#2. The second task before us is to realize that the NT is not written in chronological order but is ordered mostly by the size of the letter, especially the Pauline letters! The NT, in fact, was collected like many other compilations of the Ancient East (including the Koran) from the biggest book to the shortest. This is why the short books of 1-2 Thessalonians, some of the earliest NT literature ever penned (written in 50 AD), are put just in front of the equally short book of 1 Timothy (written about AD 62 – twelve years later!) towards the end of the NT.
Never mind that 1 Thessalonians is written to an infant church (just 6 months old) and 1 Timothy to a seasoned, veteran apostle dealing with elders who had been bring false teachings.
Once we know the chronological order of the NT, people and places start to fall into place and deeper meaning bursts forth: such as Paul’s stating that he had “fully preached the Gospel from Jerusalem to Illyricum…”(Rom 15). Knowing when (and where) the books were written we can see that after just 10 years preaching and planting churches in both Asia Minor and Greece, Paul had “no more place in these parts” and it was time to move on.
Below is a very probable time-line of some of the NT letters:
Galatians, James, 1-2 Thessalonians, 1-2 Corinthians, Romans, Ephesians, Philippians, Colossians, Philemon, 1 Timothy, Titus, 2 Timothy, 1-2 Peter, Hebrews, Jude, 1-3 John, Revelation
Many people, even after years of reading the NT, are unable to tell where Pisidian Antioch is or locate Achaia on a world map and have no clue who Tychicus and Epaphras are! While this may seem like I’m splitting “theological hairs”, it actually looms very large in increasing our overall comprehension of the NT and its fast moving action and characters. We need a time-line to keep the flow of what the Holy Spirit is doing!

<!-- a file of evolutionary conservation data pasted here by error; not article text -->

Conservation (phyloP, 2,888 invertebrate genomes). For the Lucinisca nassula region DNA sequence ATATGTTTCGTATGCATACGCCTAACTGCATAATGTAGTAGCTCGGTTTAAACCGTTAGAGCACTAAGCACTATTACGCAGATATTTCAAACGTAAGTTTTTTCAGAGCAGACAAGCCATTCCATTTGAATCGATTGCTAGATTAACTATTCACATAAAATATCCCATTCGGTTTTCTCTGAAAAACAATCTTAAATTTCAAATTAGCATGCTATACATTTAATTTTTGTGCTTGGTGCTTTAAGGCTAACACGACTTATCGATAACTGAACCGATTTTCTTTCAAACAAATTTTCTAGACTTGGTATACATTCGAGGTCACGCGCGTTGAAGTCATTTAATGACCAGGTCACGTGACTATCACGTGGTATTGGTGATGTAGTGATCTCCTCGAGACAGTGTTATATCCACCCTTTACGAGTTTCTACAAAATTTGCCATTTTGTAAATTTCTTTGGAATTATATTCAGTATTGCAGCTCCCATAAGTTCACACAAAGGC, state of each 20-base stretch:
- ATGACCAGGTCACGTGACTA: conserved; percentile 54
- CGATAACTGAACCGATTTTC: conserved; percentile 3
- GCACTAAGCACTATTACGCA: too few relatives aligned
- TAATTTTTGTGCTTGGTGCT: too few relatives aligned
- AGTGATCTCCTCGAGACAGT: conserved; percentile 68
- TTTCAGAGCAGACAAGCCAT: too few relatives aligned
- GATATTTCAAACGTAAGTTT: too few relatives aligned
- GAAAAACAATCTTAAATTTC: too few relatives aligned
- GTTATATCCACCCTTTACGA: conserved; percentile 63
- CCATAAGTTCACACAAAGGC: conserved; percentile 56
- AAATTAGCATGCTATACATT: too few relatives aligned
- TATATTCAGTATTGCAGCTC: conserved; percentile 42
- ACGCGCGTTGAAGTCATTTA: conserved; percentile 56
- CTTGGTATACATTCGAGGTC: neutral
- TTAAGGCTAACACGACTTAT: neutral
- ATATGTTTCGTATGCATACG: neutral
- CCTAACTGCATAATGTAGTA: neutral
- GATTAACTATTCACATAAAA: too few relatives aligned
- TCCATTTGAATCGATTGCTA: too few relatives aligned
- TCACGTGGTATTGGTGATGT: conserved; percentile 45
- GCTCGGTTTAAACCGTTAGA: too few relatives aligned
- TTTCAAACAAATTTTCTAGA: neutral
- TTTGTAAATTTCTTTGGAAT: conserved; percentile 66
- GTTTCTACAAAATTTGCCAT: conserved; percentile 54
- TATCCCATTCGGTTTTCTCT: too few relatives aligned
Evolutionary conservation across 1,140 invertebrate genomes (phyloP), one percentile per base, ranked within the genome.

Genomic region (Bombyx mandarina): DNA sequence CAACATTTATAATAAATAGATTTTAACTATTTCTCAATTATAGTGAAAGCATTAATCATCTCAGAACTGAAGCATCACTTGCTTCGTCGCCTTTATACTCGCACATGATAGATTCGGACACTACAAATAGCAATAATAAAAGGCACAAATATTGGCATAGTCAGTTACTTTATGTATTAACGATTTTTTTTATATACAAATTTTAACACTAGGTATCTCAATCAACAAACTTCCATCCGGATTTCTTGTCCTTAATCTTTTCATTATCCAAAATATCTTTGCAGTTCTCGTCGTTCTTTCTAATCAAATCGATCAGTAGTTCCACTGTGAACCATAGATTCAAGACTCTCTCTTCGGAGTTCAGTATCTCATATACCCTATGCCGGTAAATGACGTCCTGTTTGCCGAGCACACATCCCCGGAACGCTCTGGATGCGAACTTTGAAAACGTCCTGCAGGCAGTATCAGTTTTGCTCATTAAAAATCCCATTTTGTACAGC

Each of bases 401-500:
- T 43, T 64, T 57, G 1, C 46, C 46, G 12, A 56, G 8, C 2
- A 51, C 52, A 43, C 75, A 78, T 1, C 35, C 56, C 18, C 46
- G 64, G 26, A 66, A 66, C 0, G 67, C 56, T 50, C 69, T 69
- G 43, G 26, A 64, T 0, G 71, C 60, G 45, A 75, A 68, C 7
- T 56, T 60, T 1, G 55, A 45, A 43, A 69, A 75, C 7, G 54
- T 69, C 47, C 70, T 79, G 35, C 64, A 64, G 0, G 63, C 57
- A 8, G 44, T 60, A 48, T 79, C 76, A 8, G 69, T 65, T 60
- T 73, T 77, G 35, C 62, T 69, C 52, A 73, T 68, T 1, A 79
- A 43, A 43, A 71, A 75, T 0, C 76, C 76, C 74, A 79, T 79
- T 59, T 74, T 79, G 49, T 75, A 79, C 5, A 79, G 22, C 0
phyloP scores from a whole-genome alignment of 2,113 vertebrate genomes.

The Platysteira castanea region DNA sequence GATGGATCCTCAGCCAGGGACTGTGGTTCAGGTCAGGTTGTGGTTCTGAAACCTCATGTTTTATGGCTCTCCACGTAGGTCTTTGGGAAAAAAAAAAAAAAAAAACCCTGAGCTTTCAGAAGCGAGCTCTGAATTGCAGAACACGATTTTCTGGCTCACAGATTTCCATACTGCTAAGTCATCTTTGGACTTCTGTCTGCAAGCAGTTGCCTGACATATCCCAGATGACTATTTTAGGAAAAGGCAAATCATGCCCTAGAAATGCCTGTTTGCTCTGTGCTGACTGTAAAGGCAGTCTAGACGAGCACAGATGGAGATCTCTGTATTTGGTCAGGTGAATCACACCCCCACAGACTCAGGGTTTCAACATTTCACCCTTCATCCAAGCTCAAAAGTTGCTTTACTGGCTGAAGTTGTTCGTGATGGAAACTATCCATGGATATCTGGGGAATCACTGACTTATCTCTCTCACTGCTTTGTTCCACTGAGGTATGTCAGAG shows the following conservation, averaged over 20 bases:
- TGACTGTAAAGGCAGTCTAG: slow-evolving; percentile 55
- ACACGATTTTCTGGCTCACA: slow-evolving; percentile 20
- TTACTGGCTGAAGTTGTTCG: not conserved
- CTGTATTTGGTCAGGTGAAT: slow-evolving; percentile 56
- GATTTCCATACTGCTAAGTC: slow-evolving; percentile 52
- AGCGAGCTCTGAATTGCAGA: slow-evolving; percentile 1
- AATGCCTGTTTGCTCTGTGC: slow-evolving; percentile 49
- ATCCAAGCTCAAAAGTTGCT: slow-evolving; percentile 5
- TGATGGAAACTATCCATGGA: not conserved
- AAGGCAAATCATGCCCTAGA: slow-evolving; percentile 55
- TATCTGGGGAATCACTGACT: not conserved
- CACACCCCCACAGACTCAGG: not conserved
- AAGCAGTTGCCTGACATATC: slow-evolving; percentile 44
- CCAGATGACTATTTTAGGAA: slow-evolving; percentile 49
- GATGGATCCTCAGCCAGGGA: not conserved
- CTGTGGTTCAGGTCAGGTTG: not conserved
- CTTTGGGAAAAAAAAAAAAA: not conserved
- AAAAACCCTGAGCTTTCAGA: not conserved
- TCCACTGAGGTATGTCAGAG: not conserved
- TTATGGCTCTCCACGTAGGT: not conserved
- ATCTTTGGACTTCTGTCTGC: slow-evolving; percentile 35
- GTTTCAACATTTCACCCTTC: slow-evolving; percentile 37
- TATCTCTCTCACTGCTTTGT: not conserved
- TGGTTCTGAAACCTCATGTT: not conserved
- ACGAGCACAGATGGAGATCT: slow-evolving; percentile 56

#3. The third task before us then is to make a time-line of the events of the NT, especially the Pauline travels and the time-line of his writings, to really understand the ebb and flow of the life and times of the early church.
30 AD – 44 AD. Pentecost to Antioch
46 AD. Paul’s First Missionary Journey (with Barnabas and John Mark)
50 AD. Paul’s Second Missionary Journey (with Silas and Timothy)
53 AD. Paul’s Third Missionary Journey (with Timothy, Erastus, Aquila and Priscilla)
57 AD Jerusalem Arrest Acts 21
59 AD Shipwreck in Malta Acts 27-28
62-68 AD. Paul’s Fourth Missionary Journey with Timothy, Trophimus, Tychicus, Titus and Luke including trips to Crete, Miletus, Ephesus, Philippi, Nicopolis and Rome – death.
Lastly, I want to briefly mention one more critical area: Biblical translation, especially during that volatile and politically dark era when the Bible was first translated into English (ca. 1400-1500).
#4. The biblical writers – Luke, Paul, Peter, Moses, etc. – were inspired by the Holy Spirit. Sometimes the translators were not! Moreover, the “powers that be” often had controlling reasons to keep the laymen/women ignorant of the Scriptures. Why else would the Bible be ONLY in Latin – a dead, academic language then as it is now – for 800 years?
William Tyndale was one of many Reformers who broke with this atrocious stronghold over people’s lives. Unfortunately he, like countless others, paid with his life: strangled and burned at the stake in Belgium in 1536 at the age of 42.
For an example of how politics and power held sway over the “Bible Translations”, please read on (taken from The Great Ecclesiastical Conspiracy) :
“This is a true saying, If a man desire the office of a bishop, he desireth a good work. (1 Tim.3:1) Would it shock you if I told you that the word office is not in the Greek text? It is obvious, again, that the King James translators were preserving their ‘Ecclesiastical words’. The translators, under King James’ injunction to keep the main terms of the Church of England’s ecclesiastical form, make two main errors. The first is adding a word to the text that doesn’t appear in the Greek, i.e. “office”. There is neither a word in the text for office NOR the idea of office outside their own paradigm. The second is an error in translation. The word translated “Bishop” is episkopos. The word means to “oversee”, to “tend”. Vine defines it thus: ‘EPISKOPOS’, lit., an overseer (epi, over, skopeo, to look or watch), whence English ‘bishop’… The passage in 1st Timothy actually reads, ‘If a man wants to oversee, he desires a good work’.”
Thanks for reading. We hope this is helpful.
Yours for the Least in the Kingdom,
Jeff and Maria Gilbertson